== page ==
Several years back, I did a post about in-jokes. My point was that in-jokes not everyone will get are fine in fiction, but the more the more important the joke is to the story, the worse it is if people don’t get the joke.
I thought of that while reading PHONOGRAM: Rue Britannia by Kieron Gillen and Jamie McKelvie because the entire story is like an in-joke that’s vital to the story and completely incomprehensible. The book is about 1990s BritPop and as someone who knows zilch about that, I found the story didn’t work for me on any level.
It’s not automatically bad to give readers a world they don’t understand. Lots of authors write books make that alien world a plus — they open it up and explain it to readers. Or take Big Bang Theory: when Sheldon’s big research project crashes I don’t have to know the science because what’s important is how miserable he feels. Likewise I don’t need to know anything about music in High Fidelity because what’s important are the characters and how they feel about it.
In Phonogram, the music is the story, and the creators make no attempt to explain it. And not in the sense that it’s background for the main plot or character arc—we get long, detailed conversations about different bands and albums and songs, and whether they’re any good and what does it say about someone that they think that album was original, and apparently we’re supposed to take the discussion as an end it itself. I have the same reaction to the conversations that I do when TYG and some of her IT friends start talking esoteric tech stuff—I stopped listening.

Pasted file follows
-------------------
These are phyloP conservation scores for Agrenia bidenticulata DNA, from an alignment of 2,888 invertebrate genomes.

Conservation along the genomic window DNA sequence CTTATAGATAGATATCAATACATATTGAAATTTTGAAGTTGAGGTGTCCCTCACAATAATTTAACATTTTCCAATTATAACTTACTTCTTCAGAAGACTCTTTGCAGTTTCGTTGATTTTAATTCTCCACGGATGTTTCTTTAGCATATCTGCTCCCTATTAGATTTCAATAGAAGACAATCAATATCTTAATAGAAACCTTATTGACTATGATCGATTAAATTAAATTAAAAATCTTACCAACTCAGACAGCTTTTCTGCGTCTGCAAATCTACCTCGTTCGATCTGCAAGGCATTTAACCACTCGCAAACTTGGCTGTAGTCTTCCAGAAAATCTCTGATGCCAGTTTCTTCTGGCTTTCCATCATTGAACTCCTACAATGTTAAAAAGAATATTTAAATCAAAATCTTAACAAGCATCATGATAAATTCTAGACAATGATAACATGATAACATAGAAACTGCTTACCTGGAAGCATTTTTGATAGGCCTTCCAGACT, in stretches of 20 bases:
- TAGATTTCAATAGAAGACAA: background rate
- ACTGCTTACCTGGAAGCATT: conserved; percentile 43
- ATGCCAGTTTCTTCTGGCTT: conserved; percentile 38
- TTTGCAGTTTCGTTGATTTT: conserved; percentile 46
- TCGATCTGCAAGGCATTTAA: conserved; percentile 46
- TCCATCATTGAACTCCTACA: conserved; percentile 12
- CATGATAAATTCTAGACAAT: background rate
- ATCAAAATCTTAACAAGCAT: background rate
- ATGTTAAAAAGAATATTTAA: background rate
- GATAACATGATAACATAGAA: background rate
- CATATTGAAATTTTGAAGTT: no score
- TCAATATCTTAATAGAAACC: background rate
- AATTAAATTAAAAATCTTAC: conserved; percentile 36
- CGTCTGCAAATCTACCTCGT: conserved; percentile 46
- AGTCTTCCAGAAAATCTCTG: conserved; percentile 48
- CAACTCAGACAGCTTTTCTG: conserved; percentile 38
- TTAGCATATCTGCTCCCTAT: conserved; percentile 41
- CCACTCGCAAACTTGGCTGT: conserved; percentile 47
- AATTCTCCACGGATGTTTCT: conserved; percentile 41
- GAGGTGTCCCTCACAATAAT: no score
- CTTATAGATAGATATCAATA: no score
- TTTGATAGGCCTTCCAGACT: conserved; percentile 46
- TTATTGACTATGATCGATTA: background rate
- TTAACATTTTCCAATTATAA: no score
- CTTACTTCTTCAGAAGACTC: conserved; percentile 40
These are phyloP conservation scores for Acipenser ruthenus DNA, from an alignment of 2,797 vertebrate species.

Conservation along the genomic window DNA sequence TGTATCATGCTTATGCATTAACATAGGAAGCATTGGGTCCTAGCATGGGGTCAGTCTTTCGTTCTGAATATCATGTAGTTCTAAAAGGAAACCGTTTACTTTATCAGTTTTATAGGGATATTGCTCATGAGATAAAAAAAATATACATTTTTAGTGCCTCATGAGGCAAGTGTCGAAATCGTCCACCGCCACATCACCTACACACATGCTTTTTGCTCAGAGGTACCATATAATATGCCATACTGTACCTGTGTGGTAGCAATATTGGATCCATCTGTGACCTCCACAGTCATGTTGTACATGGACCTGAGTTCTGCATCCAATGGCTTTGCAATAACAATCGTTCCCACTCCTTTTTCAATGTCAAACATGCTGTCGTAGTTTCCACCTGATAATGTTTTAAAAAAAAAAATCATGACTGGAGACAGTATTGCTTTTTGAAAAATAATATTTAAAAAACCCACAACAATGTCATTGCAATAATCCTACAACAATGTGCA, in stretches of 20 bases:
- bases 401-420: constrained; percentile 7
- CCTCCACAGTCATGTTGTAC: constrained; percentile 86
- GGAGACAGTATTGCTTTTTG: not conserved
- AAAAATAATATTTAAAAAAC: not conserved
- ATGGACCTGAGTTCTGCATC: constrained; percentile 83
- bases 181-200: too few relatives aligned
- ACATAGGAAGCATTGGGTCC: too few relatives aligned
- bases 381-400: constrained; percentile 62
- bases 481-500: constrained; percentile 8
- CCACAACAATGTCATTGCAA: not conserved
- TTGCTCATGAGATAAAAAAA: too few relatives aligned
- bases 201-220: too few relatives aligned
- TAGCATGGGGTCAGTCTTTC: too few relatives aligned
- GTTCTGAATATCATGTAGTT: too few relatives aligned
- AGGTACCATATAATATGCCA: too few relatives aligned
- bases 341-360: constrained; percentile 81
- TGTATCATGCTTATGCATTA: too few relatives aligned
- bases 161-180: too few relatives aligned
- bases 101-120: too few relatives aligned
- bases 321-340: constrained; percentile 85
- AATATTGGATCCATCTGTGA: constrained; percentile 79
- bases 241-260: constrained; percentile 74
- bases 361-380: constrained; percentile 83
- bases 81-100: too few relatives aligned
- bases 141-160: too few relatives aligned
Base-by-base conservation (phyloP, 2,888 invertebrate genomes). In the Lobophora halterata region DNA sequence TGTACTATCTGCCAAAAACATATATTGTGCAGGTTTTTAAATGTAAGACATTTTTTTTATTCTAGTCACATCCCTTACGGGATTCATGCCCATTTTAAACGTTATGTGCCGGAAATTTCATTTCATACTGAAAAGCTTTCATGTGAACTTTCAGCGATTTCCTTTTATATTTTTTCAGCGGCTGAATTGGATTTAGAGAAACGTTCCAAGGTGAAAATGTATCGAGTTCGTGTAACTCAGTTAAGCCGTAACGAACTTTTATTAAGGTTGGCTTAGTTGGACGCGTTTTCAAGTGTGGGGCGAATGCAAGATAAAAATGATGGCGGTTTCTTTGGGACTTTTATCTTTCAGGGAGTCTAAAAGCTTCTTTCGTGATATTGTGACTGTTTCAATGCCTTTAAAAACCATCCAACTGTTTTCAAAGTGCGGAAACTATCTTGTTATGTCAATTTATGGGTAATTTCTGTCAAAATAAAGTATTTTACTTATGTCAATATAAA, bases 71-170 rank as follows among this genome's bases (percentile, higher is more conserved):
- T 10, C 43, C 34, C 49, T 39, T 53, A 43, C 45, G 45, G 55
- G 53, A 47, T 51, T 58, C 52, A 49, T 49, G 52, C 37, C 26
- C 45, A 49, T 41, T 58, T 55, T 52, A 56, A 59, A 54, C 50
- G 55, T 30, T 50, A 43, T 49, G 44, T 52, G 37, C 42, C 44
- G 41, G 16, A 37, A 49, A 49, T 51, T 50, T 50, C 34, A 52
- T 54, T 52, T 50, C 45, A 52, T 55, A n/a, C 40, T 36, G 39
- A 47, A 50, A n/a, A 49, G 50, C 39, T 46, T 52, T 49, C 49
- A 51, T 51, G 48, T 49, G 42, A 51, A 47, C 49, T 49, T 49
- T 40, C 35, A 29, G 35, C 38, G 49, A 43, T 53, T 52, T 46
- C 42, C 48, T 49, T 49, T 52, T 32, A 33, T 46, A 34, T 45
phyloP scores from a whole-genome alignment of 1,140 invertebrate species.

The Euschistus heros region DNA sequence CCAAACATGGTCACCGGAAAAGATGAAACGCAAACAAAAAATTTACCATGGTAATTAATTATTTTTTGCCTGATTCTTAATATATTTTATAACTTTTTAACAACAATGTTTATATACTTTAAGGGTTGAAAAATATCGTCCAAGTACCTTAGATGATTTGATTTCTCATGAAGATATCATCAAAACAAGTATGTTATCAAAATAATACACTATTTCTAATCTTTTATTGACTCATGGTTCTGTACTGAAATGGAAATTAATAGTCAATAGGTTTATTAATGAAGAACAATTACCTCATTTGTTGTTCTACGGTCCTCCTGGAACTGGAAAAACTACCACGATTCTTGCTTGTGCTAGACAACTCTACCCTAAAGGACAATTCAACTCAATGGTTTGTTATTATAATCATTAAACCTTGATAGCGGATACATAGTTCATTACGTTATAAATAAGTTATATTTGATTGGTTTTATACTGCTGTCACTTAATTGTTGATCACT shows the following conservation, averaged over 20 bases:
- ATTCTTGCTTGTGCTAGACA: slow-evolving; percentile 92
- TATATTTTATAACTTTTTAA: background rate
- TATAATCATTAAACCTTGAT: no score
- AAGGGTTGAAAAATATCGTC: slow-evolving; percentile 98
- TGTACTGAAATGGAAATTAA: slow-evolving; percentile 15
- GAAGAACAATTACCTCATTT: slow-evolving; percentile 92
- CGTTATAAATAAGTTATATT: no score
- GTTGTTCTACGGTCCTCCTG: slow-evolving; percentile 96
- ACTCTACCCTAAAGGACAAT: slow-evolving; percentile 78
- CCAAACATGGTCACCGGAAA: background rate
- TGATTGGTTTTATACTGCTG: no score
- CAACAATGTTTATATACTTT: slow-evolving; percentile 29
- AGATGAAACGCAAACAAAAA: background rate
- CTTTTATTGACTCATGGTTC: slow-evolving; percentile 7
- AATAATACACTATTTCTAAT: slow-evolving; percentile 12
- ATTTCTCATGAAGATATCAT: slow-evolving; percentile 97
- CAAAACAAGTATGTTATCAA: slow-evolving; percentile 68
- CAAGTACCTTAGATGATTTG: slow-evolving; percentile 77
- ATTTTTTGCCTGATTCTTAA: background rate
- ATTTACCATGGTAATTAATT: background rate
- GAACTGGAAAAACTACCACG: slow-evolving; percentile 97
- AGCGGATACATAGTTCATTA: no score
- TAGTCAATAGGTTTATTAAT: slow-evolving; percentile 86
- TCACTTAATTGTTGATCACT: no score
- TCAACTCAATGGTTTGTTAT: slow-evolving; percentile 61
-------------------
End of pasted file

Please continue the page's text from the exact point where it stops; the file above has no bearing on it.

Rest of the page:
It doesn’t help that the protagonist, David Kohl, is a prick, or in his words a “phallocrat.” A smug womanizer and phonomancer, which is some kind of sorcery using pop music, an interesting idea that’s never clearly explained. And apparently someone’s trying to resurrect the demigoddess who ruled BritPop, which aside from the metaphorical aspects (trying to resurrect music for nostalgia: bad!) will have nasty effects on David.
The trouble is, outside of being a prick, David has no personality other than his deep passion for BritPop. But I don’t share the passion, and Gillen does nothing to make me connect with him. Nor does the story universalize it — make it something anyone who has an attachment to some era of music could identify with. It’s just BritPop (much as Polarity struck me as about Brooklyn hipsters rather than artistic poseurs in general)
In fairness, it may be that BritPop has enough of a following that I’m just the odd man out for not getting it. And even if it is a specialty taste, it’s cool we live in a market that can cater to such a specialty. But that said, I still didn’t like it.